Burn After Reading (2008)
October 30, 2015 5:51 PM - Subscribe

When a disc containing memoirs of Osbourne Cox, former CIA analyst, falls into the hands of Linda Litzke and Chad Feldheimer, the two gym employees see a chance to make enough money for her to have life-changing cosmetic surgery. Predictably, events whirl out of control for the duo doofuses and those in their orbit.
posted by growabrain (15 comments total) 4 users marked this as a favorite
 
Top 5 funniest Coen movies:
Burn * Big Lebowski * O Brother * Intolerable Cruelty * Fargo
posted by growabrain at 6:09 PM on October 30, 2015


The moment where Clooney reveals his machine and the moment where Pitt gets killed are two of the most amazing surprise laughs I have ever had. In the same movie? Amazing.
posted by Etrigan at 6:36 PM on October 30, 2015 [5 favorites]


I watched this with a group of friends and thoroughly enjoyed it, while they found it not so close to their tastes. This reminds me I really need to watch it again.
posted by Mr.Encyclopedia at 7:18 PM on October 30, 2015


Chad Feldheimer: [laughing] "You think that's a Schwinn!"
posted by joseph conrad is fully awesome at 7:34 PM on October 30, 2015 [2 favorites]


The moment where Clooney reveals his machine and the moment where Pitt gets killed are two of the most amazing surprise laughs I have ever had.

There was the PERFECT amount of dead silence after the chair rocking; I don't know that I have ever laughed in surprise before, and that moment did it.

This movie is also incredibly quotable!

"Just . . . just come back when it makes sense."
posted by chainsofreedom at 6:51 AM on October 31, 2015 [1 favorite]


This is one of my unexpectedly favorite movies. I don't think a week goes by where me and my SO don't quote it.

Totally agree with Etrigan - the shock humor is amazing.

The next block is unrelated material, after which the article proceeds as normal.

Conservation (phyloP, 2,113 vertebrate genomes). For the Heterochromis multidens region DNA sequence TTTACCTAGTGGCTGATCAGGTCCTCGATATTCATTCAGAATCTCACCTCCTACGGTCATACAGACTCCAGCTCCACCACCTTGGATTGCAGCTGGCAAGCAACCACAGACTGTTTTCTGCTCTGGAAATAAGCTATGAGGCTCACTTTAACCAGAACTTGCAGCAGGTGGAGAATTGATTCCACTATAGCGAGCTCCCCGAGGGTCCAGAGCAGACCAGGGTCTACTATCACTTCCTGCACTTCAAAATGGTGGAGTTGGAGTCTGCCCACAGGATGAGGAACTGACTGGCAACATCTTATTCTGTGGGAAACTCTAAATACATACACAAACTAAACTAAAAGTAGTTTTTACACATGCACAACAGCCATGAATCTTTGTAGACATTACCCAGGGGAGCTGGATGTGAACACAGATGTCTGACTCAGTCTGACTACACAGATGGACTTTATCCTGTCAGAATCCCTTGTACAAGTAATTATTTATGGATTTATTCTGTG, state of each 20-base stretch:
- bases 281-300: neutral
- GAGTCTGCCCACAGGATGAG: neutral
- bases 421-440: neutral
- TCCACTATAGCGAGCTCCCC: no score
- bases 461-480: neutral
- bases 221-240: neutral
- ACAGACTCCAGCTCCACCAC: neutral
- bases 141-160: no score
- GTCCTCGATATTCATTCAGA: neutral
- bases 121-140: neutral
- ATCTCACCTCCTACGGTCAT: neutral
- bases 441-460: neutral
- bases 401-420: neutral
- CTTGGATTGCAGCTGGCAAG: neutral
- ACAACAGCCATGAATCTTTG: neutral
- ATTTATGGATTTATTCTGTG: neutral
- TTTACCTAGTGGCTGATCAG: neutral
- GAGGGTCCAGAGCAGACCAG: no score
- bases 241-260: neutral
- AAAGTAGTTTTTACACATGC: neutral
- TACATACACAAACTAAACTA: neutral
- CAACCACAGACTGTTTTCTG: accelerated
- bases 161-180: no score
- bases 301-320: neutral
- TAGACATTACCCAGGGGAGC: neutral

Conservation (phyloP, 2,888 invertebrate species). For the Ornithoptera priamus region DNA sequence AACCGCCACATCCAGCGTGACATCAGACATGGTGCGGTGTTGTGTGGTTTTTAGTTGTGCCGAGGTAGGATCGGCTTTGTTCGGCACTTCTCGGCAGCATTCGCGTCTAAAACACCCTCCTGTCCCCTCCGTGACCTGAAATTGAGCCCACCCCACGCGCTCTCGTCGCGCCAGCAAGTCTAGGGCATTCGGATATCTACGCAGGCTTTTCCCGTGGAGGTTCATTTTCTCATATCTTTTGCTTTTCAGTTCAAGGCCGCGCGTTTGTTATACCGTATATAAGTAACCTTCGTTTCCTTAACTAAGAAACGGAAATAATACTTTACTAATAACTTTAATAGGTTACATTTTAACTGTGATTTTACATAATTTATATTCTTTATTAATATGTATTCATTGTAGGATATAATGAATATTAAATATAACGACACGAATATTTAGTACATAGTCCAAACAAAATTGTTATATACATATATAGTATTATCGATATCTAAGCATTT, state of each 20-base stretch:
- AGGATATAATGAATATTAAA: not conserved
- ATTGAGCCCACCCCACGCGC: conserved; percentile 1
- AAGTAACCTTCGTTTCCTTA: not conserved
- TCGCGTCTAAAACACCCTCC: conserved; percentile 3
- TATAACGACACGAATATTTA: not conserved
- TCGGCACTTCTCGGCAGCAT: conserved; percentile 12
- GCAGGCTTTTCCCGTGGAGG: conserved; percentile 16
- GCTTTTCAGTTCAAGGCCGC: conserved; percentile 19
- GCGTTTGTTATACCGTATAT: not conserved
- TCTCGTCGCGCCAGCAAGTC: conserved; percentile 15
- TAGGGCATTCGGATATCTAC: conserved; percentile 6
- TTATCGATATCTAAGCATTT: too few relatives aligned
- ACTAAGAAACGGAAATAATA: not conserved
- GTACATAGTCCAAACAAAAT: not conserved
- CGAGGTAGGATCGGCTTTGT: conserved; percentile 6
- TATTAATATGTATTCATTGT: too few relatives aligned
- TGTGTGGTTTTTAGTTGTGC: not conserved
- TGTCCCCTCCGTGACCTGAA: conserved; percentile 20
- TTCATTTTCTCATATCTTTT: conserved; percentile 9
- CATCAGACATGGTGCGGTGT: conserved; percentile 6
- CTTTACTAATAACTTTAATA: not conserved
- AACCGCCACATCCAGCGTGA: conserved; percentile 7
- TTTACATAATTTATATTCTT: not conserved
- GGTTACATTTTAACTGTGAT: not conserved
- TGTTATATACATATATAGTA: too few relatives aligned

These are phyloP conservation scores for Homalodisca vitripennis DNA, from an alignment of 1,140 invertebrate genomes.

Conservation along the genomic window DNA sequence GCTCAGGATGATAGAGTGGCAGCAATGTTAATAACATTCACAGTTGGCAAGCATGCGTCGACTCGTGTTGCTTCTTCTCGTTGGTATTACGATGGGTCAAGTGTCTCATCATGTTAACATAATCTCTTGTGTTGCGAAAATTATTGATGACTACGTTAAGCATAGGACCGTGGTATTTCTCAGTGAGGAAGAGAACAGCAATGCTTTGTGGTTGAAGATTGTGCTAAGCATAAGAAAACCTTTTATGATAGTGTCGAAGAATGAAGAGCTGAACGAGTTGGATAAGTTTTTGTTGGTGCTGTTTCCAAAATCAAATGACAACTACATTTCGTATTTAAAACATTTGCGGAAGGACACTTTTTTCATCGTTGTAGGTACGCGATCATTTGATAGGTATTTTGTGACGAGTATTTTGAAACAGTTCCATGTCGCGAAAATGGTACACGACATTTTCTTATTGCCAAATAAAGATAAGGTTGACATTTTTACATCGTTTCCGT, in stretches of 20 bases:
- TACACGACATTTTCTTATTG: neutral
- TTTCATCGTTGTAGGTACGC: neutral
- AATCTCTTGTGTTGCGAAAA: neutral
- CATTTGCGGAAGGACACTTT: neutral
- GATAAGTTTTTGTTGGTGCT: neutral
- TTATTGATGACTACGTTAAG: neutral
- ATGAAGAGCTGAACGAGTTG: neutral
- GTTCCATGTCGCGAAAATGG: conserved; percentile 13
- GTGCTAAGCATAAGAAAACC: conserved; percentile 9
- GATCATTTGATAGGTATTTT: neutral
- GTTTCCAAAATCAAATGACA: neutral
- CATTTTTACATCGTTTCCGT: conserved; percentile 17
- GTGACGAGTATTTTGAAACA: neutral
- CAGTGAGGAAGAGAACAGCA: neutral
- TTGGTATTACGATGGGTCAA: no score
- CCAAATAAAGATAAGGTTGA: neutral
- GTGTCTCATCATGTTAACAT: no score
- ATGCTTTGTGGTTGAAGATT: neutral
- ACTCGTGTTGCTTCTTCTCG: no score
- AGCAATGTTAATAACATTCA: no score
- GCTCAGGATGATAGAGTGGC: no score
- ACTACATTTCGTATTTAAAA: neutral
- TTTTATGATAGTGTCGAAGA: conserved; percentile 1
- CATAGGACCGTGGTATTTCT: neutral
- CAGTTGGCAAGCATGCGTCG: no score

Osborne? Osborne Cox?

Coen Brother movies are really hit or miss for me (us). Big Lebowski was... meh. (Yes, I'm prepared to take some heat for saying that!) I like O Brother a lot. Fargo and No Country were great, but not ones I'll rewatch regularly like this is.
posted by 2ht at 6:55 AM on October 31, 2015 [1 favorite]


It's a wonderful dark comedy, to be sure. Every single person is simultaneously incompetent and deadly.
posted by codacorolla at 11:10 AM on October 31, 2015 [2 favorites]


What a great misfortune it is that Brad Pitt was made so pretty as to prevent him from being able to frequently take roles like this. Dude has comedy chops.
posted by CheesesOfBrazil at 5:38 AM on November 2, 2015 [2 favorites]


I have frequently noted what a tragedy it is that such a talented character actor was born in the body of Brad Pitt.
posted by nonasuch at 8:39 AM on November 2, 2015


I think I'm going to have to be the dissenting opinion here because I loathed this movie -- unredeemable despite a decent premise and a brilliant cast.

I'm sure it has something to do with the fact that I find movies where everyone is a terrible person making bad decisions pretty hard to take -- every single major character in this movie is either venal, an idiot, a fool, or some combination and pretty much every choice made is the wrong one. Possibly some of you find that the appeal -- all I can say is I find it excruciating.

I greatly prefer another "disgruntled CIA agent writes memoir / wacky hijinx ensue" done almost 30 years earlier: Hopscotch.